(old Greek name, applied to some doubtful plant). Datiscaceae. Tall perennial herbs, one of which is sometimes planted in gardens.

Glabrous branching hemp-like plants with pinnately compound or ternately divided alternate leaves, the leaflets or segments lanceolate and usually serrate or toothed: flowers usually dioecious, the staminate fascicled in the axils and short-pedicelled, the pistillate racemose on axillary branchlets; stamens in sterile flower 8-12-25, mostly opposite the calyx-lobes; stamens sometimes present in fertile flowers but few and perhaps alternate with calyx-lobes; ovary 3-angled at top, with 3 styles which are 2-parted: fruit a narrow ribbed many-seeded caps., opening between the styles at the top. - Species 2, one in S. E. Eu. and W. Asia, and the other in Calif, and Mex.; the former is in cult, abroad, requiring no special treatment; prop, by seeds and division.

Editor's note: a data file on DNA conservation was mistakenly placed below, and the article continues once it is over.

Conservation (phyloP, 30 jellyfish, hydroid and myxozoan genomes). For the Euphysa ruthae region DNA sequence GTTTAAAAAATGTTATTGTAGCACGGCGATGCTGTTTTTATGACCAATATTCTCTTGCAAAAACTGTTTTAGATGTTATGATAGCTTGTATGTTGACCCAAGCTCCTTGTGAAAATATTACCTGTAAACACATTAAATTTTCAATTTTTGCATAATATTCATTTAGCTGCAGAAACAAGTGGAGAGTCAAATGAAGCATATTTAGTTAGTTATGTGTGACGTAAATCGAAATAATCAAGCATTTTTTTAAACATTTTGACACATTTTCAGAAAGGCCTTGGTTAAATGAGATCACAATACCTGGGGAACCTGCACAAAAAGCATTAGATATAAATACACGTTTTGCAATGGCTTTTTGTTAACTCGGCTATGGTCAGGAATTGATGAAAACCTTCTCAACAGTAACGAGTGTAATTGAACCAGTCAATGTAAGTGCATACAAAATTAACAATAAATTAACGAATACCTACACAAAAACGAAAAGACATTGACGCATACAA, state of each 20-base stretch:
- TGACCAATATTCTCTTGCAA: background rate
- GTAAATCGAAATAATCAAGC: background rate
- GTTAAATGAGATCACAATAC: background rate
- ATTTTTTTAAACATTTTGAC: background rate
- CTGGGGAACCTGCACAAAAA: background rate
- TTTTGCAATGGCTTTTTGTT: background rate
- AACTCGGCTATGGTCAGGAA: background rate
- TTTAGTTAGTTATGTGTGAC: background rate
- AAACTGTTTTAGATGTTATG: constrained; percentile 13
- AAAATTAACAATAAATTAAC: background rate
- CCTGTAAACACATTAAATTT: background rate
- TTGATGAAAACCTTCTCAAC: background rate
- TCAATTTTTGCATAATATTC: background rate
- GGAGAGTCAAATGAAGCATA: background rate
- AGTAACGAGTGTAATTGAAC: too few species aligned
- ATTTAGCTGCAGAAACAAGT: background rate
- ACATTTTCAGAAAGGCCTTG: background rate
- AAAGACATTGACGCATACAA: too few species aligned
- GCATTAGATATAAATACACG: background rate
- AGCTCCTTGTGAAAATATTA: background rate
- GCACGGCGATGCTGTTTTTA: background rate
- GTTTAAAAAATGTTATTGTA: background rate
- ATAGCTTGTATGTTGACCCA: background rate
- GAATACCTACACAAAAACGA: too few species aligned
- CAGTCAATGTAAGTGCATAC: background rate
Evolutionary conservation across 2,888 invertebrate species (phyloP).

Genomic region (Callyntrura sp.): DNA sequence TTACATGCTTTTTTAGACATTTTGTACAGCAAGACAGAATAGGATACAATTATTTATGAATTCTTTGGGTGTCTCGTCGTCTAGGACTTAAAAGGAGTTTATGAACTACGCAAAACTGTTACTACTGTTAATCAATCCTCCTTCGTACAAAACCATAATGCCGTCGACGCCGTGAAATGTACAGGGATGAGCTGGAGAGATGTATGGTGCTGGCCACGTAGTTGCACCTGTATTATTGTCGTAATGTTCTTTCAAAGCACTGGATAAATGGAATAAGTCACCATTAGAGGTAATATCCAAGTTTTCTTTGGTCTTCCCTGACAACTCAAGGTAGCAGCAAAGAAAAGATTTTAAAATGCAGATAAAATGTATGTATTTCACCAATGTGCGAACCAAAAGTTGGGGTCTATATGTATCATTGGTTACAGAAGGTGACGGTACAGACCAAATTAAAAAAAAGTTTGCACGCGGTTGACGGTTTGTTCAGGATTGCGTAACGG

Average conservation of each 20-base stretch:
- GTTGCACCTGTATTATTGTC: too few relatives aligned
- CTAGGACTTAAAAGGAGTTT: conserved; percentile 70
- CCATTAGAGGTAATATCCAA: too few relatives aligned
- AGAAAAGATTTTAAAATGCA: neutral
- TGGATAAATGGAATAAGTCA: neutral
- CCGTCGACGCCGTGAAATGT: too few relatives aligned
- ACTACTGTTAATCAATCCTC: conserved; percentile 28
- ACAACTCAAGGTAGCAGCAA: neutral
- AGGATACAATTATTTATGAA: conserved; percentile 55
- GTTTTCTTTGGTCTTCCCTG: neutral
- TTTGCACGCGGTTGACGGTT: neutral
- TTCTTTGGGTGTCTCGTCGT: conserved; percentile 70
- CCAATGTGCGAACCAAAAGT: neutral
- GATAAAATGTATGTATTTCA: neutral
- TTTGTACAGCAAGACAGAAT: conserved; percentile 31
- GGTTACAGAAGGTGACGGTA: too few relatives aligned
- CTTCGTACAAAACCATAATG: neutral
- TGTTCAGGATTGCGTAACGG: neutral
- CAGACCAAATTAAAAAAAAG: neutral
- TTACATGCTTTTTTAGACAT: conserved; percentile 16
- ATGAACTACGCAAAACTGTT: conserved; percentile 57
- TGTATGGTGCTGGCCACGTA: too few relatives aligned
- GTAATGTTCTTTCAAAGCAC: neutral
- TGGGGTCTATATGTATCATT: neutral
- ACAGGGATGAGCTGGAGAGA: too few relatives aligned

The family Datiscaceae is placed near Begoniaceae and Cactaceae. It comprises two other genera of tall trees, neither of which is recorded as in cultivation; these are Octomeles, with two species in the Malayan archipelago, and Tetrameles with one species in East India to Java.

Cannabina

Linn. Three to 7 ft.: leaves odd-pinnate; the leaflets of 3 pairs, 2 in. long, deeply serrate, long-acuminate: flowers small, yellow, the females in long and open racemes. Eu. - Attractive bushy plants with graceful foliage; both sexes should be grown, the female being the finer for ornament.

D. glomerata, Brew. & Wats., the American speciea, is apparently not in cultivation: 2 1/2-4 ft., stout, glabrous, the stems clustered: leaves ternately divided or lobed: staminate flowers in clusters of 3; pistillate flowers 4-7 together or scattered along short branchlets. It is the durango-root of the Coast ranges and Sierra Nevada.

L. H. B

A triple form of Datura fastuosa, commonly known as D. cornucopia.

Fig. 1227. A triple form of Datura fastuosa, commonly known as D. cornucopia.